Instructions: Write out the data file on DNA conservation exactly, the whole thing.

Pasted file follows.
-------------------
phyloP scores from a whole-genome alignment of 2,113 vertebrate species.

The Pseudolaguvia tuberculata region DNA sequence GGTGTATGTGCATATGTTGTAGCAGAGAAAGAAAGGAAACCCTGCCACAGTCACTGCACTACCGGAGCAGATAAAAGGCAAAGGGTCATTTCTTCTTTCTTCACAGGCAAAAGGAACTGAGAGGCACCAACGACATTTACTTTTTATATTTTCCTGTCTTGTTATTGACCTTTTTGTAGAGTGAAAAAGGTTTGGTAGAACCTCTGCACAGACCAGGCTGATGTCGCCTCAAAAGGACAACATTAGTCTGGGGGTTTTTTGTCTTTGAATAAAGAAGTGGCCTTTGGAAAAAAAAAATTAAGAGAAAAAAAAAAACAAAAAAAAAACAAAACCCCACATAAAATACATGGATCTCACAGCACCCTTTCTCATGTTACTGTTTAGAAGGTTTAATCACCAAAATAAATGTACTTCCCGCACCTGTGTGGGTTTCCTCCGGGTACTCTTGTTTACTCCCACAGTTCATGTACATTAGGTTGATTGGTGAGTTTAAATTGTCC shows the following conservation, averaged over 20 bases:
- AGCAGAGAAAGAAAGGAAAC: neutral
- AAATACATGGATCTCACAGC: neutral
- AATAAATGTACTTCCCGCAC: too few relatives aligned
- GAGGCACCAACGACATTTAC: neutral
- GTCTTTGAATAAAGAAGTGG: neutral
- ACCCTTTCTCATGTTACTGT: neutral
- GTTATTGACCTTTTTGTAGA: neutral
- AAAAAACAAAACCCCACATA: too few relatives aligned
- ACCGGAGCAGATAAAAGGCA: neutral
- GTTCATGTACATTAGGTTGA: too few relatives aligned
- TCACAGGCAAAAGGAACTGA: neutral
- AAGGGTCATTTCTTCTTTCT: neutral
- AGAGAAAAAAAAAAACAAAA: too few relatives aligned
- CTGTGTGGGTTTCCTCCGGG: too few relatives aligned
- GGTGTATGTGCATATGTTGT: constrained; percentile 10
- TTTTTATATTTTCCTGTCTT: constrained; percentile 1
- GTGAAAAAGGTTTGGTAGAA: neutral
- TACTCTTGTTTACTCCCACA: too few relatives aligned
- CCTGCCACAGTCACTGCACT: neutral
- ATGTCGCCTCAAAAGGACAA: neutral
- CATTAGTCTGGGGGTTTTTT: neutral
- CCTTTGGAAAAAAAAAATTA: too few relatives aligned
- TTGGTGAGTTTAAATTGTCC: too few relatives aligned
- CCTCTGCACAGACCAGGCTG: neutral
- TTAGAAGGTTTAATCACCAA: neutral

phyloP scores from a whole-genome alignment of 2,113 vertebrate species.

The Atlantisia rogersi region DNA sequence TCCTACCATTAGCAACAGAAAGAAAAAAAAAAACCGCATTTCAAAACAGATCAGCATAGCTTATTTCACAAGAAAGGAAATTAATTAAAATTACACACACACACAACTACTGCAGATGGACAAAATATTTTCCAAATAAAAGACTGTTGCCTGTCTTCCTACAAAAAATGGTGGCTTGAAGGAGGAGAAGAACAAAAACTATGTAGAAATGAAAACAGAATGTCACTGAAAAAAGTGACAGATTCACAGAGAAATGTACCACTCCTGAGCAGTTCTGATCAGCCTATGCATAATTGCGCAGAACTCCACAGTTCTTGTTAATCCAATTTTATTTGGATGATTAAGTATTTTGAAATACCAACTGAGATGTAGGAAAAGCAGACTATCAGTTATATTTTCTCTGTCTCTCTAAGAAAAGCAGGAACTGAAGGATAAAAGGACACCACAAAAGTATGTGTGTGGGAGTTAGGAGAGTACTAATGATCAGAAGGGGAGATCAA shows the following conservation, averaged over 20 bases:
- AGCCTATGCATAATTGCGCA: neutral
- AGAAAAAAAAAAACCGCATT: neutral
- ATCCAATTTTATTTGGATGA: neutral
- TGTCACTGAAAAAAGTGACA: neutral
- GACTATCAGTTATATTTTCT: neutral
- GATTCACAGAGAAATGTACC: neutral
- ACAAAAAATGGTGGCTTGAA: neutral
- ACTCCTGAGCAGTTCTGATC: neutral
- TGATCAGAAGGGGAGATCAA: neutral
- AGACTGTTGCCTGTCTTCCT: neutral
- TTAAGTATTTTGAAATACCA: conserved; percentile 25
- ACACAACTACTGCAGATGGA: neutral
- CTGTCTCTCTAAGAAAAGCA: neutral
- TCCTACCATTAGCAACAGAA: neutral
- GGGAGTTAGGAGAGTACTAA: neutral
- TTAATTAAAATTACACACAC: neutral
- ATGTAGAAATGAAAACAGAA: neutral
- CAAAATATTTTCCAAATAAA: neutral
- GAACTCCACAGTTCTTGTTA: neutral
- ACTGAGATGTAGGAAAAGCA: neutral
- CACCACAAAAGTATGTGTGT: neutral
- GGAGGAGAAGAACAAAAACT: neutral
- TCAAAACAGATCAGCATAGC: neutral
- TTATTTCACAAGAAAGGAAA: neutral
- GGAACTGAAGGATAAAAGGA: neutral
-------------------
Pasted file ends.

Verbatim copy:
phyloP scores from a whole-genome alignment of 2,113 vertebrate species.

The Pseudolaguvia tuberculata region DNA sequence GGTGTATGTGCATATGTTGTAGCAGAGAAAGAAAGGAAACCCTGCCACAGTCACTGCACTACCGGAGCAGATAAAAGGCAAAGGGTCATTTCTTCTTTCTTCACAGGCAAAAGGAACTGAGAGGCACCAACGACATTTACTTTTTATATTTTCCTGTCTTGTTATTGACCTTTTTGTAGAGTGAAAAAGGTTTGGTAGAACCTCTGCACAGACCAGGCTGATGTCGCCTCAAAAGGACAACATTAGTCTGGGGGTTTTTTGTCTTTGAATAAAGAAGTGGCCTTTGGAAAAAAAAAATTAAGAGAAAAAAAAAAACAAAAAAAAAACAAAACCCCACATAAAATACATGGATCTCACAGCACCCTTTCTCATGTTACTGTTTAGAAGGTTTAATCACCAAAATAAATGTACTTCCCGCACCTGTGTGGGTTTCCTCCGGGTACTCTTGTTTACTCCCACAGTTCATGTACATTAGGTTGATTGGTGAGTTTAAATTGTCC shows the following conservation, averaged over 20 bases:
- AGCAGAGAAAGAAAGGAAAC: neutral
- AAATACATGGATCTCACAGC: neutral
- AATAAATGTACTTCCCGCAC: too few relatives aligned
- GAGGCACCAACGACATTTAC: neutral
- GTCTTTGAATAAAGAAGTGG: neutral
- ACCCTTTCTCATGTTACTGT: neutral
- GTTATTGACCTTTTTGTAGA: neutral
- AAAAAACAAAACCCCACATA: too few relatives aligned
- ACCGGAGCAGATAAAAGGCA: neutral
- GTTCATGTACATTAGGTTGA: too few relatives aligned
- TCACAGGCAAAAGGAACTGA: neutral
- AAGGGTCATTTCTTCTTTCT: neutral
- AGAGAAAAAAAAAAACAAAA: too few relatives aligned
- CTGTGTGGGTTTCCTCCGGG: too few relatives aligned
- GGTGTATGTGCATATGTTGT: constrained; percentile 10
- TTTTTATATTTTCCTGTCTT: constrained; percentile 1
- GTGAAAAAGGTTTGGTAGAA: neutral
- TACTCTTGTTTACTCCCACA: too few relatives aligned
- CCTGCCACAGTCACTGCACT: neutral
- ATGTCGCCTCAAAAGGACAA: neutral
- CATTAGTCTGGGGGTTTTTT: neutral
- CCTTTGGAAAAAAAAAATTA: too few relatives aligned
- TTGGTGAGTTTAAATTGTCC: too few relatives aligned
- CCTCTGCACAGACCAGGCTG: neutral
- TTAGAAGGTTTAATCACCAA: neutral

phyloP scores from a whole-genome alignment of 2,113 vertebrate species.

The Atlantisia rogersi region DNA sequence TCCTACCATTAGCAACAGAAAGAAAAAAAAAAACCGCATTTCAAAACAGATCAGCATAGCTTATTTCACAAGAAAGGAAATTAATTAAAATTACACACACACACAACTACTGCAGATGGACAAAATATTTTCCAAATAAAAGACTGTTGCCTGTCTTCCTACAAAAAATGGTGGCTTGAAGGAGGAGAAGAACAAAAACTATGTAGAAATGAAAACAGAATGTCACTGAAAAAAGTGACAGATTCACAGAGAAATGTACCACTCCTGAGCAGTTCTGATCAGCCTATGCATAATTGCGCAGAACTCCACAGTTCTTGTTAATCCAATTTTATTTGGATGATTAAGTATTTTGAAATACCAACTGAGATGTAGGAAAAGCAGACTATCAGTTATATTTTCTCTGTCTCTCTAAGAAAAGCAGGAACTGAAGGATAAAAGGACACCACAAAAGTATGTGTGTGGGAGTTAGGAGAGTACTAATGATCAGAAGGGGAGATCAA shows the following conservation, averaged over 20 bases:
- AGCCTATGCATAATTGCGCA: neutral
- AGAAAAAAAAAAACCGCATT: neutral
- ATCCAATTTTATTTGGATGA: neutral
- TGTCACTGAAAAAAGTGACA: neutral
- GACTATCAGTTATATTTTCT: neutral
- GATTCACAGAGAAATGTACC: neutral
- ACAAAAAATGGTGGCTTGAA: neutral
- ACTCCTGAGCAGTTCTGATC: neutral
- TGATCAGAAGGGGAGATCAA: neutral
- AGACTGTTGCCTGTCTTCCT: neutral
- TTAAGTATTTTGAAATACCA: conserved; percentile 25
- ACACAACTACTGCAGATGGA: neutral
- CTGTCTCTCTAAGAAAAGCA: neutral
- TCCTACCATTAGCAACAGAA: neutral
- GGGAGTTAGGAGAGTACTAA: neutral
- TTAATTAAAATTACACACAC: neutral
- ATGTAGAAATGAAAACAGAA: neutral
- CAAAATATTTTCCAAATAAA: neutral
- GAACTCCACAGTTCTTGTTA: neutral
- ACTGAGATGTAGGAAAAGCA: neutral
- CACCACAAAAGTATGTGTGT: neutral
- GGAGGAGAAGAACAAAAACT: neutral
- TCAAAACAGATCAGCATAGC: neutral
- TTATTTCACAAGAAAGGAAA: neutral
- GGAACTGAAGGATAAAAGGA: neutral